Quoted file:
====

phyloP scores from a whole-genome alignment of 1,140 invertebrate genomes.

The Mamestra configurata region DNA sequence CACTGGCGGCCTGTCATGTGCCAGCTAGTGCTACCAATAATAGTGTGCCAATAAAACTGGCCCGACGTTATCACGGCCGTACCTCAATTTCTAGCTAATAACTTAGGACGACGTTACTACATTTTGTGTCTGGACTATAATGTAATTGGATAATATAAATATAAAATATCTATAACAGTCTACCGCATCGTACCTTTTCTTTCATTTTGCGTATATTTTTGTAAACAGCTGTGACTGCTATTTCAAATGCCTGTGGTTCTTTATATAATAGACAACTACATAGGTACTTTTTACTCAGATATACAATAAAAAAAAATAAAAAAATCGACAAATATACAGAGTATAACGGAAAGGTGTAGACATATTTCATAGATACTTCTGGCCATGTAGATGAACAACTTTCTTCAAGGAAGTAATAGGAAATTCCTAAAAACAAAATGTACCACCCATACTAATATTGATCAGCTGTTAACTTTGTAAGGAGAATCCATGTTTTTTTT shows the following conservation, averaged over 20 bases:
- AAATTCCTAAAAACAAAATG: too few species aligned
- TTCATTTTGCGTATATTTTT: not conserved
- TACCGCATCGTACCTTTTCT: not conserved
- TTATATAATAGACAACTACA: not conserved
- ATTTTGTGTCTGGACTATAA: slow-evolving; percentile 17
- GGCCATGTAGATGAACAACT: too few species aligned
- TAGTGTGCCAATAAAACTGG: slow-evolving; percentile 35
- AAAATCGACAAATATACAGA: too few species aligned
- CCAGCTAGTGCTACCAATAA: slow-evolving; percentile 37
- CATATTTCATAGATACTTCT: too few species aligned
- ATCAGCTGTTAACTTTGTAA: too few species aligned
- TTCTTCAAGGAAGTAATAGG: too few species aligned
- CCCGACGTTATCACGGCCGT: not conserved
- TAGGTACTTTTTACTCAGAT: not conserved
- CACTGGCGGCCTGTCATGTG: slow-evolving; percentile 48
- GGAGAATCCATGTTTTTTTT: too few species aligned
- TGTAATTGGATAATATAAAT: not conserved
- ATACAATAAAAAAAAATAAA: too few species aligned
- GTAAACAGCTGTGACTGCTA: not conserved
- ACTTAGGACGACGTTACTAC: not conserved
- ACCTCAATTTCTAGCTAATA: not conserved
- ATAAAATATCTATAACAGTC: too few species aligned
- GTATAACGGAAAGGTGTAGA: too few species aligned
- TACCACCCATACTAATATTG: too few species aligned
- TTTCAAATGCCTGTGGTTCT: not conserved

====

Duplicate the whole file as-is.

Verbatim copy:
phyloP scores from a whole-genome alignment of 1,140 invertebrate genomes.

The Mamestra configurata region DNA sequence CACTGGCGGCCTGTCATGTGCCAGCTAGTGCTACCAATAATAGTGTGCCAATAAAACTGGCCCGACGTTATCACGGCCGTACCTCAATTTCTAGCTAATAACTTAGGACGACGTTACTACATTTTGTGTCTGGACTATAATGTAATTGGATAATATAAATATAAAATATCTATAACAGTCTACCGCATCGTACCTTTTCTTTCATTTTGCGTATATTTTTGTAAACAGCTGTGACTGCTATTTCAAATGCCTGTGGTTCTTTATATAATAGACAACTACATAGGTACTTTTTACTCAGATATACAATAAAAAAAAATAAAAAAATCGACAAATATACAGAGTATAACGGAAAGGTGTAGACATATTTCATAGATACTTCTGGCCATGTAGATGAACAACTTTCTTCAAGGAAGTAATAGGAAATTCCTAAAAACAAAATGTACCACCCATACTAATATTGATCAGCTGTTAACTTTGTAAGGAGAATCCATGTTTTTTTT shows the following conservation, averaged over 20 bases:
- AAATTCCTAAAAACAAAATG: too few species aligned
- TTCATTTTGCGTATATTTTT: not conserved
- TACCGCATCGTACCTTTTCT: not conserved
- TTATATAATAGACAACTACA: not conserved
- ATTTTGTGTCTGGACTATAA: slow-evolving; percentile 17
- GGCCATGTAGATGAACAACT: too few species aligned
- TAGTGTGCCAATAAAACTGG: slow-evolving; percentile 35
- AAAATCGACAAATATACAGA: too few species aligned
- CCAGCTAGTGCTACCAATAA: slow-evolving; percentile 37
- CATATTTCATAGATACTTCT: too few species aligned
- ATCAGCTGTTAACTTTGTAA: too few species aligned
- TTCTTCAAGGAAGTAATAGG: too few species aligned
- CCCGACGTTATCACGGCCGT: not conserved
- TAGGTACTTTTTACTCAGAT: not conserved
- CACTGGCGGCCTGTCATGTG: slow-evolving; percentile 48
- GGAGAATCCATGTTTTTTTT: too few species aligned
- TGTAATTGGATAATATAAAT: not conserved
- ATACAATAAAAAAAAATAAA: too few species aligned
- GTAAACAGCTGTGACTGCTA: not conserved
- ACTTAGGACGACGTTACTAC: not conserved
- ACCTCAATTTCTAGCTAATA: not conserved
- ATAAAATATCTATAACAGTC: too few species aligned
- GTATAACGGAAAGGTGTAGA: too few species aligned
- TACCACCCATACTAATATTG: too few species aligned
- TTTCAAATGCCTGTGGTTCT: not conserved